Software Presets In Future Hybrids
There has been a certain amount of controversy lately on how hybrid technology should be used. Ever since the 255-HP Honda Accord hybrid came out, some people have been asking for more "muscle hybrids" and it seems that Lexus is headed in that direction. The dilemma for automakers is that the efficiency gains from gas-electric hybridization can be used either to boost fuel economy or to boost power, the same way the advances in internal combustion engine technology have been used to boost power and make heavier cars while maintaining equivalent fuel economy in the past 15-20 years instead of making thems less thirsty for gas (see this). Of course, we treehuggers would like fuel economy to take the front seat – and rising oil prices are starting to make that option more desirable to the mainstream – but automakers know that there is a lot of money to be made by competing in the absurd horsepower race (much bigger profit margins on powerful cars and trucks).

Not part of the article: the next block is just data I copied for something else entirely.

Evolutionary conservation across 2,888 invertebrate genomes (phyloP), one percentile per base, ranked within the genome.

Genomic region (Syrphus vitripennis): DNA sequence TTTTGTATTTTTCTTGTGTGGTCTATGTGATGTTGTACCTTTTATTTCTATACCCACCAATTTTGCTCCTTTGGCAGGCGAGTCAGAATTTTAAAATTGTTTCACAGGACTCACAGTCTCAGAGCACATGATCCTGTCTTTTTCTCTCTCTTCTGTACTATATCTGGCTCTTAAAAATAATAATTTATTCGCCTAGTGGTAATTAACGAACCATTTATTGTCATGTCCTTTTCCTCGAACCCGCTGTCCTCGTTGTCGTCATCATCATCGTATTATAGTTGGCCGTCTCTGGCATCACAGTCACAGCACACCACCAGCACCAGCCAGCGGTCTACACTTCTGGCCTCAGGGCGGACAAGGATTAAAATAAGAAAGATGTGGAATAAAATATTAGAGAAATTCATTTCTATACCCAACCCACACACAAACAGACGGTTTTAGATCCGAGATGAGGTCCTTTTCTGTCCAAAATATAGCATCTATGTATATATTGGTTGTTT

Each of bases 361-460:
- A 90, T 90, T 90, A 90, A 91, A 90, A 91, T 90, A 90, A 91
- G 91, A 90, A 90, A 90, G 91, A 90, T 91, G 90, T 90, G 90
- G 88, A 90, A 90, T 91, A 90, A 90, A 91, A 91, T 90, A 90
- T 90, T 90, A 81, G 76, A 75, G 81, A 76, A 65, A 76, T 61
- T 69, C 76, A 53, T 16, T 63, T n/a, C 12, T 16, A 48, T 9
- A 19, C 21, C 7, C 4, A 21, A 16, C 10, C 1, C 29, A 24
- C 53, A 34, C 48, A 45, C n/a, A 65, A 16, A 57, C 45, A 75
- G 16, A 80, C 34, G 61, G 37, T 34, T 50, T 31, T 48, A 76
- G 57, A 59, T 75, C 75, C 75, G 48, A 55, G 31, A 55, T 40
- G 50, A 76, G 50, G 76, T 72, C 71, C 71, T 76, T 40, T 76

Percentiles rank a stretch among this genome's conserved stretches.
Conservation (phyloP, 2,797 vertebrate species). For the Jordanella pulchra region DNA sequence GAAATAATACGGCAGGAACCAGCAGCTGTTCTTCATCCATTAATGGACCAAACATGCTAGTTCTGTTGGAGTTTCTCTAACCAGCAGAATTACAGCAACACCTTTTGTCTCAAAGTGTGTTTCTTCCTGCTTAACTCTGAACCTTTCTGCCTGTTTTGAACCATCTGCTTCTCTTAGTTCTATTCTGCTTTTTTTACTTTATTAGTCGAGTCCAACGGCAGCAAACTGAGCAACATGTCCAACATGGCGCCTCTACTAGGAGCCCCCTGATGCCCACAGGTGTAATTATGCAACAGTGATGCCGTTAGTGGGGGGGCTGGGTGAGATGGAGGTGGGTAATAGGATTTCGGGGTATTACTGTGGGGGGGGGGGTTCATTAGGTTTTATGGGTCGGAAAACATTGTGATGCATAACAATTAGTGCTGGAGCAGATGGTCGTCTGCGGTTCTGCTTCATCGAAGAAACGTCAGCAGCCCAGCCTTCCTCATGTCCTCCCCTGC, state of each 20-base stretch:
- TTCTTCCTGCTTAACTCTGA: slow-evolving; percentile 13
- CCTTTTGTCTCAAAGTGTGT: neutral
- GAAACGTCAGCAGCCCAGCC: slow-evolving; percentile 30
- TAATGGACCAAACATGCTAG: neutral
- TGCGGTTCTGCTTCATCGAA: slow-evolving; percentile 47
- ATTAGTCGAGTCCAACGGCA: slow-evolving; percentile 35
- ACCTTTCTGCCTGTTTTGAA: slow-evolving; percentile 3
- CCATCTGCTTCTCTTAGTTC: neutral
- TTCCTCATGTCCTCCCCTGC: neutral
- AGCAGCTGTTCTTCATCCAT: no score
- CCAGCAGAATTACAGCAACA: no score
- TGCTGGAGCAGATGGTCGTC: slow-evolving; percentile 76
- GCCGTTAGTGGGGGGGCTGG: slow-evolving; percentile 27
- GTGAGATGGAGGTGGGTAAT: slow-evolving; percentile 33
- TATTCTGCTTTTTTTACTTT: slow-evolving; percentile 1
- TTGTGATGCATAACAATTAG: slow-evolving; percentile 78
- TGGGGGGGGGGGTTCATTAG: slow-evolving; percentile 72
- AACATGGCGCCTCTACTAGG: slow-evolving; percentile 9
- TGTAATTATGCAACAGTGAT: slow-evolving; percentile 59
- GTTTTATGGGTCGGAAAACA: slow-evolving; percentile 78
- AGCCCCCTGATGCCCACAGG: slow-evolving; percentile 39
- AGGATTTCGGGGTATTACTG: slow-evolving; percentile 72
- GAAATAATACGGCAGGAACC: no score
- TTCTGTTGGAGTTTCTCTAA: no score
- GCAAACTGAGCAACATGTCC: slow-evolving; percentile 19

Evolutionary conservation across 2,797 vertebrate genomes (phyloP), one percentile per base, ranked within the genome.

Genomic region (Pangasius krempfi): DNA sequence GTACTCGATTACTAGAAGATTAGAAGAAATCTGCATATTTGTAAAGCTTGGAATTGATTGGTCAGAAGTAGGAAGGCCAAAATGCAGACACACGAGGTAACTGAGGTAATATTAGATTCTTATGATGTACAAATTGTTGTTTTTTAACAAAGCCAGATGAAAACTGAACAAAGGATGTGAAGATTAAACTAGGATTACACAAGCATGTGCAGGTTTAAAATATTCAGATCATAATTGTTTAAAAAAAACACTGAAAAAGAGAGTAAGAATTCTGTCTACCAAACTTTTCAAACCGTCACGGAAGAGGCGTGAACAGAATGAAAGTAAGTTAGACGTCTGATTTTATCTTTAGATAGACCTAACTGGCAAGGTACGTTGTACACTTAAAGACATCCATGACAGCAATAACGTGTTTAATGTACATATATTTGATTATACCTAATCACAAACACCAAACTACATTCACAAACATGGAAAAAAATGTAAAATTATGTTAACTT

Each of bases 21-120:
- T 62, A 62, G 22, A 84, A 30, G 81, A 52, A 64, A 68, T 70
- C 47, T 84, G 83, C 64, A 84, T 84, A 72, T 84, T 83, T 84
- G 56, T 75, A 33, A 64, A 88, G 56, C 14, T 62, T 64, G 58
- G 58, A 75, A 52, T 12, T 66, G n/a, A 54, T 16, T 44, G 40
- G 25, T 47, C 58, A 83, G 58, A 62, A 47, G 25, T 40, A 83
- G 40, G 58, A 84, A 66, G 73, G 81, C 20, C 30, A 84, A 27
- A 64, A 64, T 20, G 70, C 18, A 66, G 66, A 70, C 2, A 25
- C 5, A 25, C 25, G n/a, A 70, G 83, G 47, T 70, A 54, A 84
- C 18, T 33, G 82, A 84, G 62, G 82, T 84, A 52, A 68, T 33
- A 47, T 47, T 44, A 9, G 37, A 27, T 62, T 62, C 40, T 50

Carmakers also want to please "car enthusiasts" and automotive journalists because they know very well that these people are an important part of any marketing strategy, but sadly for those who want fuel economy hybrids to be made, these people are usually more concerned with zero-to-sixty and quarter mile statistics (Is a tenth of a second really going to change your life? Would you even notice it without a stopwatch? Anyway....) than with fuel economy and lowering polluting emissions.
But there is a third way. Or rather, it is possible, thanks to the fact that computers are now a big part of any drivetrain and especially of hybrid ones, to take both paths at the same time.
Owners of future hybrid vehicles might be able to choose between high gas mileage or more performance by pressing a button on the instrument panel, said [Jim] Press, [Toyota's U.S. president and chief operating officer,] according to the Automotive News report. (you can also read about it in this New York Times article (might require registration)).
This would mean that hybrids with that feature could attract "car enthusiasts" and impress the automotive press while having less of an impact on the environment than the cars usually chosen by that type of people, and for the rest of us, the "eco" mode will do nicely.
We do hope that this is the path that will be taken by Toyota and other hybrid-makers. It would be sad to see them go in the "muscle hybrid" direction and not use the great potential offered by hybrid technology.